May 18, 2013
201 Washington Avenue
Chelsea, MA 02150
USE THE MENU ABOVE FOR DETAILS!
Click on any section to learn more about us and about our life as a community of faith.
Saturday 6:30 p.m.
Sunday 10 a.m. English,
12 p.m. Spanish,
First Sunday of each month
12 p.m. bilingual
Tue-Fri 8:30 a.m. Morning Prayer.
Our Mission Church Community
Come to the About Us section to find out what we're all about!
Come to the photo gallery to check out our most recent pictures.
What is the Episcopal Church?
Find out about the Episcopal Church and its history in our What is the Episcopal Church page.
About the Episcopal ChurchWelcome to the Episcopal Church—a community of faith that seeks to respond to the Gospel of Jesus Christ in word and deed. The Episcopal Church is the Province of the Anglican Communion in the United States, Honduras, Taiwan, Colombia, Ecuador, Haiti, the Dominican Republic, Venezuela, the British Virgin Islands and parts of Europe. As of 2010, it is a church of 2,057,292 baptized members making it the fifteenth largest Christian denomination in the U.S. In keeping with Anglican tradition and theology, the Episcopal Church considers itself "Protestant, yet Catholic."
The church was organized shortly after the American Revolution when it was forced to separate from the Church of England, as Church of England clergy were required to swear allegiance to the British monarch. It became, in the words of the 1990 report of the Archbishop of Canterbury's Group on the Episcopate, "the first Anglican Province outside the British Isles". Today it is divided into nine provinces and has dioceses outside the U.S. in Taiwan, Central and South America, the Caribbean and Europe. The Episcopal Diocese of the Virgin Islands encompasses both American and British territory.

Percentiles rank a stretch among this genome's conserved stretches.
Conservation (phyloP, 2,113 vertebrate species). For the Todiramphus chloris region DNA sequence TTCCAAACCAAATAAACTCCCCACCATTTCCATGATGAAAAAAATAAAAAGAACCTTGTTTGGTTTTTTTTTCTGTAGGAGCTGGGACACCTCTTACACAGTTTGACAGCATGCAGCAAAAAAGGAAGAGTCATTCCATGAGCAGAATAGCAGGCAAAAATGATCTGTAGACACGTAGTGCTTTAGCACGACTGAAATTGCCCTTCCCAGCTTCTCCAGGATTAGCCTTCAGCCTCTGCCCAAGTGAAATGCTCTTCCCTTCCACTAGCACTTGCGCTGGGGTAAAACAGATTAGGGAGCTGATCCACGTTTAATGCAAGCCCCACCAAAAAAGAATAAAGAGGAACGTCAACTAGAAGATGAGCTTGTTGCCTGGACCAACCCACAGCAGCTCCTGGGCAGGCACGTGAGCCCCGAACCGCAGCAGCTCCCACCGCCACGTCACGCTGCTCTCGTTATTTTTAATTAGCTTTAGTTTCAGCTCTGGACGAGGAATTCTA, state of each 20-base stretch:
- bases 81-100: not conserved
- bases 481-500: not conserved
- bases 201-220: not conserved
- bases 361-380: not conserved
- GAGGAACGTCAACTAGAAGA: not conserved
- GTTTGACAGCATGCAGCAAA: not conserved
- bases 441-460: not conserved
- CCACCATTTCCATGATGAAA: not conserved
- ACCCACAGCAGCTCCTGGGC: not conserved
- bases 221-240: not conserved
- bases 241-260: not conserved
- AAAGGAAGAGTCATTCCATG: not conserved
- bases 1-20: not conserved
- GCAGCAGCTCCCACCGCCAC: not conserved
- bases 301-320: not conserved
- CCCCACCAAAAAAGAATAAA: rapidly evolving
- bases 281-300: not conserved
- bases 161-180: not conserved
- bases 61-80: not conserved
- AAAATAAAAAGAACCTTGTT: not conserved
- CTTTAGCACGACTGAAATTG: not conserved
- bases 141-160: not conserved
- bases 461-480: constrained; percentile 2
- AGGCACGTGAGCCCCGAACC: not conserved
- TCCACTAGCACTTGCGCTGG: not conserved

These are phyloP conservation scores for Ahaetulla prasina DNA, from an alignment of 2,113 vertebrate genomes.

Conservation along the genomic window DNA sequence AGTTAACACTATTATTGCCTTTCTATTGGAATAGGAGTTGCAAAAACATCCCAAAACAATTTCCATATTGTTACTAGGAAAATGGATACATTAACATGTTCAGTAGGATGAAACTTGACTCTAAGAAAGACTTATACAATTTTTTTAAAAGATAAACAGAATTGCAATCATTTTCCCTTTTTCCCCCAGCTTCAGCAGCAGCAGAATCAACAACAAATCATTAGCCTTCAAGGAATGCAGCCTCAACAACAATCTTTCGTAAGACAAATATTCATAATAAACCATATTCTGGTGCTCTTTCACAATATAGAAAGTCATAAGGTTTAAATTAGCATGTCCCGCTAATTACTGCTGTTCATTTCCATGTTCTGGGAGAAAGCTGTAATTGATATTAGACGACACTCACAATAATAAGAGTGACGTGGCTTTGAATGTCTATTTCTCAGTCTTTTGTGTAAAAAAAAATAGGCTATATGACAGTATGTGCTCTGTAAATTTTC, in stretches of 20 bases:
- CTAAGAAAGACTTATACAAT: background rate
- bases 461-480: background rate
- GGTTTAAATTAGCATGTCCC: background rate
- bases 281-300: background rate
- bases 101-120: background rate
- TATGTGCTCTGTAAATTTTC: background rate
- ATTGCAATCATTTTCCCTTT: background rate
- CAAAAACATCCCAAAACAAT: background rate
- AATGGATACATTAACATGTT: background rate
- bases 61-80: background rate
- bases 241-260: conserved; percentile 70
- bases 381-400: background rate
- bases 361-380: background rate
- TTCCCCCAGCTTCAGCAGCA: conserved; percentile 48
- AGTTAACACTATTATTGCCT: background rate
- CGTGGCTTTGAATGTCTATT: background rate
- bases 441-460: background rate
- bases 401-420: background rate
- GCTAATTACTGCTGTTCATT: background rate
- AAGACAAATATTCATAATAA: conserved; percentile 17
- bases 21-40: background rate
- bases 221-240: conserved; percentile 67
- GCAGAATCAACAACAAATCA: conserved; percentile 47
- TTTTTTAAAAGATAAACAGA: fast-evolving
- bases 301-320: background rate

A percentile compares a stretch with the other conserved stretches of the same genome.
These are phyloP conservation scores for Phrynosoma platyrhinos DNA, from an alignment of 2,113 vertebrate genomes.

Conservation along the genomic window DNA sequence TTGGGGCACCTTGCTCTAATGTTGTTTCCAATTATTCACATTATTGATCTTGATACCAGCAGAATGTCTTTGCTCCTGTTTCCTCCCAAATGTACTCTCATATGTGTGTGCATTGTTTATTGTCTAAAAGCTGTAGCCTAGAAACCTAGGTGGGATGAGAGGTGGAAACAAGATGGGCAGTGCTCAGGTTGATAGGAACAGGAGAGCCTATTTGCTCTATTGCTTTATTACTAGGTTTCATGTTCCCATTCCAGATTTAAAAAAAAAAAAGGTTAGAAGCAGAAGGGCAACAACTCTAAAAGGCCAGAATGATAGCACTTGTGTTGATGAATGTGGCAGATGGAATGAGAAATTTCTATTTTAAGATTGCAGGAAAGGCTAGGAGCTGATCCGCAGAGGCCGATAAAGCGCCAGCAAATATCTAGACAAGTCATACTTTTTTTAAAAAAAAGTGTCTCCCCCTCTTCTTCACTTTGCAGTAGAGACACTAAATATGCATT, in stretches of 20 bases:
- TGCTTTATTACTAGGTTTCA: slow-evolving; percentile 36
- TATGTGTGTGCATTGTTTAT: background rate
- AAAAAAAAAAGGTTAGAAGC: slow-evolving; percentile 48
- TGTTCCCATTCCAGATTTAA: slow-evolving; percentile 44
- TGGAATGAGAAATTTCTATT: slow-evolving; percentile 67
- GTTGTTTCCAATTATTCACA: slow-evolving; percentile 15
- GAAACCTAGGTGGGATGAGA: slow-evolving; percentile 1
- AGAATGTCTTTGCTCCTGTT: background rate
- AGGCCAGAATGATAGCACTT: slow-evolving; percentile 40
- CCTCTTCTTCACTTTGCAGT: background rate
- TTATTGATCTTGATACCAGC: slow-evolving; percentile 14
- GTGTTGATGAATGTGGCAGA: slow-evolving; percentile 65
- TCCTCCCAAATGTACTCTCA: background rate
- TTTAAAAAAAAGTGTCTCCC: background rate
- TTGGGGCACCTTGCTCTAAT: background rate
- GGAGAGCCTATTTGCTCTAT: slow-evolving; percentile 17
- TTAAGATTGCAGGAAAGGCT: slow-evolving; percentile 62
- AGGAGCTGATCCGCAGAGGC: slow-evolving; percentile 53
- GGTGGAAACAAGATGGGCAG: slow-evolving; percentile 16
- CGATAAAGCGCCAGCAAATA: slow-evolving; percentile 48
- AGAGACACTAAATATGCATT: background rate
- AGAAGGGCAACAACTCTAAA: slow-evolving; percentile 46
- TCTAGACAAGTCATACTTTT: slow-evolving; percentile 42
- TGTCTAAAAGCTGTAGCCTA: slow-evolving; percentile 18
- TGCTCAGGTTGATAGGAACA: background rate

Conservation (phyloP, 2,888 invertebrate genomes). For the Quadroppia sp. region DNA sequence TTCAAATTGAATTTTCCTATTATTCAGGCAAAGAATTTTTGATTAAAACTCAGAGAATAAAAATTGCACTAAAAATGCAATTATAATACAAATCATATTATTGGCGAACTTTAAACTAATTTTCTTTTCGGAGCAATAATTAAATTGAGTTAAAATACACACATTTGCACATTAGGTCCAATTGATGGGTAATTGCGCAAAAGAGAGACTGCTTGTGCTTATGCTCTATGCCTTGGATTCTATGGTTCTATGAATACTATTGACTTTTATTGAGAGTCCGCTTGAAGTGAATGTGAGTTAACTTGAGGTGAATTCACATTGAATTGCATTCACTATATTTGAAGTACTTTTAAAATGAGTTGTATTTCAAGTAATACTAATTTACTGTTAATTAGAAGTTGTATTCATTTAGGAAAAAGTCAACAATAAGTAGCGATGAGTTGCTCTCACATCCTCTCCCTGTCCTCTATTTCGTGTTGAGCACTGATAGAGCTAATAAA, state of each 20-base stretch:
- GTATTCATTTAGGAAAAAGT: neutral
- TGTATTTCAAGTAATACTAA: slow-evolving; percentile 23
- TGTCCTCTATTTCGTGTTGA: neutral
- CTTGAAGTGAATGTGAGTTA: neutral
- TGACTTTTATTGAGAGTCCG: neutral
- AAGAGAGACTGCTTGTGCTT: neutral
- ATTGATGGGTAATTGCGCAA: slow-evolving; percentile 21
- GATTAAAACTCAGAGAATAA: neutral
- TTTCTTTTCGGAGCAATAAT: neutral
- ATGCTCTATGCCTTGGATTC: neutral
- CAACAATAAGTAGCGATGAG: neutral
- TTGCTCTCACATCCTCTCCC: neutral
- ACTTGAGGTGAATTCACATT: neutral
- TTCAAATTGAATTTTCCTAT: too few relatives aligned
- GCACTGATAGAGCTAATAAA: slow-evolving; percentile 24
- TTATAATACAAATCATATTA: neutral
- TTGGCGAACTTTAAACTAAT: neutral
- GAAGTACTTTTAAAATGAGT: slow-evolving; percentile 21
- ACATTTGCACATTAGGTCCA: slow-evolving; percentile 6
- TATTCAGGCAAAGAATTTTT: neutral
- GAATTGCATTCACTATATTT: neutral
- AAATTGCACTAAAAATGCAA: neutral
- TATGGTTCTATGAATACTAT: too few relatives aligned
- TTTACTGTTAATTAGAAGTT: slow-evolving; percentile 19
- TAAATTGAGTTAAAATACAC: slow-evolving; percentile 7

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The Episcopal Church was active in the Social Gospel movement of the late nineteenth century. Since the 1960s and 1970s, it has opposed the death penalty and supported the civil rights movement and affirmative action. Some of its leaders and priests marched with civil rights demonstrators. Today the Church calls for the full civil equality of gay men and lesbians. Most dioceses ordain openly gay men and women; in some, same-sex unions are celebrated with services of blessing. In 2009, the Church's General Convention passed resolutions that allowed for gay and lesbian marriages in states where it is legal. About all those issues, individual members and clergy can and do frequently disagree with the stated position of the church. A favorite expression among Episcopalians is that "we are united in our diversity" -not only in terms of individual and group characteristics, but also in terms of our wide range of opinions about all topics. At least, that is what we strive for!
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